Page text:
As the coronavirus continues to take its deadly toll, it can be encouraging to latch onto even the tiniest scrap of good news amid the ongoing crisis. That’s certainly true in fundraising, a field that has been experiencing widespread pain and is bracing for what’s to come.
A new survey of 1,014 nonprofit officials, the second in a series, finds that fewer of their organizations are experiencing negative impacts on fundraising compared with respondents who participated in an earlier survey.
The new research, conducted by the fundraising consulting firm CCS, found that 56% of the respondents’ organizations had a fundraising decline, down from 63% in the earlier survey. And fundraising increases were reported by 23% of respondents, up from 14% in the first survey, which was conducted one month earlier.
More than 60% of the respondents reported undertaking an emergency or special appeal in the wake of the crisis, up from 53% in the earlier survey.
Asked about their confidence in different types of fundraising, respondents were most confident about foundation grants, with 73% predicting that foundation grants would remain the same or increase this year. The most frequently cited fundraising declines were predicted for special events (85%) and corporate giving (56%).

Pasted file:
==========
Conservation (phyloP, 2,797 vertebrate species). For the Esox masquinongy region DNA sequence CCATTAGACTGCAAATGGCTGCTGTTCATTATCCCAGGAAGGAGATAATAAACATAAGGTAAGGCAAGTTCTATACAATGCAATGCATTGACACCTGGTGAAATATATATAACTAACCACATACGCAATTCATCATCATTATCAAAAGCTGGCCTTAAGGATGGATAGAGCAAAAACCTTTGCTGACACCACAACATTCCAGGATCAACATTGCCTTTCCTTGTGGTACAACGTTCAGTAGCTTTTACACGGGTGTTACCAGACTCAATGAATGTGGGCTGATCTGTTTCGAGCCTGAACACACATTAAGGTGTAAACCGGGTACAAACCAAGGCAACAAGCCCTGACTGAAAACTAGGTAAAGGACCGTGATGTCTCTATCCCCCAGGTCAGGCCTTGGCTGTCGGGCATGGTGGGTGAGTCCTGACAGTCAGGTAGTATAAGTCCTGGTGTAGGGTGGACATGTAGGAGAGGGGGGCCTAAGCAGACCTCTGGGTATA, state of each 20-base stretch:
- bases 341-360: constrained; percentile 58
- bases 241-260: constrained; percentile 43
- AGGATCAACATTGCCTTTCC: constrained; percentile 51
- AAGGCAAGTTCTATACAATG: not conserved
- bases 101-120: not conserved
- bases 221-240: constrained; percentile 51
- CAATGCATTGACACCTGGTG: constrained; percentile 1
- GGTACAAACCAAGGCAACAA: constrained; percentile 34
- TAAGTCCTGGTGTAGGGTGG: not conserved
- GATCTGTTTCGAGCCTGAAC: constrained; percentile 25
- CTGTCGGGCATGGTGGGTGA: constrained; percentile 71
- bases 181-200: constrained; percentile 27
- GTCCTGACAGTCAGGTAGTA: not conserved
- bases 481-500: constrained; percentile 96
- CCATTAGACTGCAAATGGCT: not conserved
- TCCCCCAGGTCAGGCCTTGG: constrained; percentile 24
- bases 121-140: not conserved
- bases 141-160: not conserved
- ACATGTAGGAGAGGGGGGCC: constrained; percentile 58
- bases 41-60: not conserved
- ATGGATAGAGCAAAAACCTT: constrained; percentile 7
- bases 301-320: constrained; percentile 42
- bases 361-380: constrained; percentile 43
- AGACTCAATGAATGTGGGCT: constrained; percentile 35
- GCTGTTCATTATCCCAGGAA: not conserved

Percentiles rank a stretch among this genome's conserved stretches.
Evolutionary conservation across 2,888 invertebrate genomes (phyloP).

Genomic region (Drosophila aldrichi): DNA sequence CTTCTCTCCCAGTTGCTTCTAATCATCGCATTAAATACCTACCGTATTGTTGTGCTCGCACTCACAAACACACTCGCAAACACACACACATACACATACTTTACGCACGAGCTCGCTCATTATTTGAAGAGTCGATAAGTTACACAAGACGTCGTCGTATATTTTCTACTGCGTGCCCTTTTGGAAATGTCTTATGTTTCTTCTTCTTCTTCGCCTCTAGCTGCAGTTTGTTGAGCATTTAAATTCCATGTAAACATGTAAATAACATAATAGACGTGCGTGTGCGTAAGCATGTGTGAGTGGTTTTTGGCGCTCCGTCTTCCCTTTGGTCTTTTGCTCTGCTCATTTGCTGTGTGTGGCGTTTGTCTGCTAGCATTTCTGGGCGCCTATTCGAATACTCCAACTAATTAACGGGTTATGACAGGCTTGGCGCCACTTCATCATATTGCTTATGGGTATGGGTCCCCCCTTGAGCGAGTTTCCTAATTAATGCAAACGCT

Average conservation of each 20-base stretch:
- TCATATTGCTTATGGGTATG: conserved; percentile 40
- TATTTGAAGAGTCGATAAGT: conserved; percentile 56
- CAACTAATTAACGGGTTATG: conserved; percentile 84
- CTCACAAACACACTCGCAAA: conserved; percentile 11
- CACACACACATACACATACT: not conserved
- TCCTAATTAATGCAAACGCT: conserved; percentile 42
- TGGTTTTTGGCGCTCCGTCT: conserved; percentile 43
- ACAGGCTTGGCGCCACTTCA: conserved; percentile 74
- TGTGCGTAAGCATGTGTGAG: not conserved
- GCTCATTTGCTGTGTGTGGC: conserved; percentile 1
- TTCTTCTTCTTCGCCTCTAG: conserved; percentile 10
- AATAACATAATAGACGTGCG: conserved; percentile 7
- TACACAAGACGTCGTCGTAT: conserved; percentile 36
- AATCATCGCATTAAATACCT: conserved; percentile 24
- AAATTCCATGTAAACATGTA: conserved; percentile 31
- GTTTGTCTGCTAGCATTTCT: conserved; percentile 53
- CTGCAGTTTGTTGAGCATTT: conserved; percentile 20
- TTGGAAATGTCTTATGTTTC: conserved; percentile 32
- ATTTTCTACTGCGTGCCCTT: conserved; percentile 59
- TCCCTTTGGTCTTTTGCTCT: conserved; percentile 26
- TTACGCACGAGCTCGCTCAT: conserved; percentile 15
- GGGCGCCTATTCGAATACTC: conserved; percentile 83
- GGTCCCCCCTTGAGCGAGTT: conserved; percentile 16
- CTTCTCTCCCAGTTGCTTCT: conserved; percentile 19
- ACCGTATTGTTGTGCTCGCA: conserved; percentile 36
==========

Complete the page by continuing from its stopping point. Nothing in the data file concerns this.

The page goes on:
As the pandemic drags on, one worrisome finding is an increase in the percentage of respondents who experienced layoffs and furloughs among their fundraising staff. In the latest survey, 20% reported fundraising staff reductions, up from 15% in the initial study.
That fits with what Inside Philanthropy has come across in our own reporting. For example, Louisiana State University’s fundraising arm, the LSU Foundation, recently laid off 41 people, equivalent to a third of the foundation’s development team.
“This difficult decision is an outcome of unanticipated budget pressures created by COVID-19,” wrote Sara Whittaker, the foundation’s assistant vice president of communications, in an email. “The LSU Foundation needs a leaner operational structure that its refocused budget can support. These decisions are hard for any organization facing the realities of adjusting operations.”
While this latest survey offers perhaps a glimmer of hope, the ongoing layoffs and furloughs signal one of the most challenging aspects of this health crisis and economic downturn—uncertainty. The fact that there are so many unknowns ahead likely means that most nonprofits have no choice but to prepare themselves for a serious blow.
We’ve seen, for example, pessimistic forecasts specific to different corners of the fundraising world. One recent survey focused on higher ed reported that more than 40% of institutions are projecting declines of at least 10% for fiscal year 2020. More than one in five expect fundraising revenue to drop by a minimum of 20%. Projections for fiscal year 2021 show nearly 45% of institutions are anticipating double-digit declines.
One recent study conducted by SMU DataArts and TRG Arts estimates that because of the health crisis, the nonprofit arts and culture sector will lose $12.4 billion in income. The arts world is being hit particularly hard because of its reliance on earned revenue like ticket sales, and in-person fundraising events like annual galas. Organizations faring the best in these challenging times are becoming increasingly creative about how to replace such revenue streams.